In all that time, the concept of a metronome hasn’t really changed. Sure, we now have metronomes that can play polyrhythms, programme playlists and can change time signature at a touch, but they are all still a the base level an external sound source to help us keep time.
The Soundbrenner Pulse is a little different, a metronome that is not an external sound source but a kinetic one that you feel throughout your body. It’s a bit like taking the butt kicker throne concept and applying it to time keeping rather than feeling the bass drum.
The Soundbrenner Pulse can be worn like a watch on the wrist, used on a longer strap around the leg or arm or if you want to, around your core (where they claim it’s best placed) using a chest strap.
The device itself is a little larger than a standard wrist watch, it turns on with a twist of the outer dial (also used to adjust tempo) followed by a long “tap and hold”. The same process turns it off. You can start the metronome with a couple of taps, and three at a steady pace will set a tempo.
I found that to be pretty effective and handy for just setting a tempo and getting on with playing and it’s handy for setting a tempo on the fly, for example at a rehearsal or gig.
I did find it struggled on occasion to distinguish between the different number of taps when you get further up tempo, but again, you can turn the dial or use the app for more control.
The accompanying mobile app is available on Android and iOS as a free download, you don’t even need to own a Soundbrenner device to use it as a simple metronome, but it has of course been designed to work with the Pulse and other future devices and allows for full customisation.
Pairing the device with your phone is an easy enough process, using bluetooth in the same way as many speakers and headphones etc and once the initial pairing has been set up, it’s one touch connection.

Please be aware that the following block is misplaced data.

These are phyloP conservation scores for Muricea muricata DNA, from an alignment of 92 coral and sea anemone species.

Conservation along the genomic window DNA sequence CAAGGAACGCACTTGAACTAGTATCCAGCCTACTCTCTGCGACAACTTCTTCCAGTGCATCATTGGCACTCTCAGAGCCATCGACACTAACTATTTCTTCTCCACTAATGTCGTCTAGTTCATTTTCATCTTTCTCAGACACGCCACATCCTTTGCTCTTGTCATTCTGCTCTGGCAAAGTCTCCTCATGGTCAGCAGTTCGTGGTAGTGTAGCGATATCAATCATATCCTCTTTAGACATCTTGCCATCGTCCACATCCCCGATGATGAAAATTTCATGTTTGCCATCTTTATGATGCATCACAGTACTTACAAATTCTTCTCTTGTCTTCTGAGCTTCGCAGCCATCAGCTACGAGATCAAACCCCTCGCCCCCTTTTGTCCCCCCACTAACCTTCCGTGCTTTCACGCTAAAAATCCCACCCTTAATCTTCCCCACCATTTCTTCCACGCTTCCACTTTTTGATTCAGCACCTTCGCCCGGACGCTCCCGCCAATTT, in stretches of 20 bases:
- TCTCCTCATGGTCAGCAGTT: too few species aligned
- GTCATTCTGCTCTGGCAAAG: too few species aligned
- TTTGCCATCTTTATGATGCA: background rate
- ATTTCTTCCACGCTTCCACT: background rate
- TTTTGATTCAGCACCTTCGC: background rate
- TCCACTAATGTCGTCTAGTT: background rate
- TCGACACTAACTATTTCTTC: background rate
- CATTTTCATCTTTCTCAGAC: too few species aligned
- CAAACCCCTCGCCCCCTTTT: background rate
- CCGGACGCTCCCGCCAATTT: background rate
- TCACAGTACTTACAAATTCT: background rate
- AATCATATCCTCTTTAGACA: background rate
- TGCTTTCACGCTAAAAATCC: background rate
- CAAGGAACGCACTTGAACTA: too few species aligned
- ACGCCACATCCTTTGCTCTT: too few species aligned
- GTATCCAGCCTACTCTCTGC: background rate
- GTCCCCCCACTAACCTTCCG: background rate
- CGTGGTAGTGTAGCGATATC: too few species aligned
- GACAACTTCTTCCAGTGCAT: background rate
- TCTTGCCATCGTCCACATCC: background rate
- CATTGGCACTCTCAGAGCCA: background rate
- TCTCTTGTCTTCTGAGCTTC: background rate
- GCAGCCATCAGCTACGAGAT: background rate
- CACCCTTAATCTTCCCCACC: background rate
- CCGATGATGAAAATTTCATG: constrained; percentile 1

Although the functionality of the app is impressive, there are a couple of bugs that still need to be worked out, for example when trying to access the “Library” or “Load” options from the main screen (on iOS at least) it crashed every time. One feature I badly want to use is to be able to programme a set list for gigs, which I assume is inside one of those two options.
From the app you can control a number of settings; tempo, as you would expect, is but one of them. You can tap a tempo on your phone screen, adjusting subdivision note values and so on. You can also adjust the physical vibrations from the device, customising each beat within the pulse to your preference and making them harder or softer, shorter or longer. There is even a specific pattern of three notes which is handy for distinguishing where you are in the count, for example beat one could be a hard three beat pulse with short softer pulses for the remaining beats.
The same is true for colours, enabling you to set a different colour for each beat and the device flashing with the corresponding colour as it vibrates.
So far so good, but the device really comes into it’s own when you connect it to your computer…
Synchronisation and computers are a huge deal now in the live music setting, with more and more drummers using programmes such as Ableton Live to control not just backing tracks, but individual samples, live loops, lighting and visuals.
The Soundbrenner app comes with Ableton Link as a main setting, allowing you to link the device and Ableton with the click of a button. Open Ableton, hit “link” up the top left hand side and that’s it; assuming the mobile and the computer are on the same network, it connects just like that!
Adjust the tempo on one and it adjusts on the other and yes, it works incredibly well! There’s next to no latency and the fact it works both ways means it’s incredibly flexible too!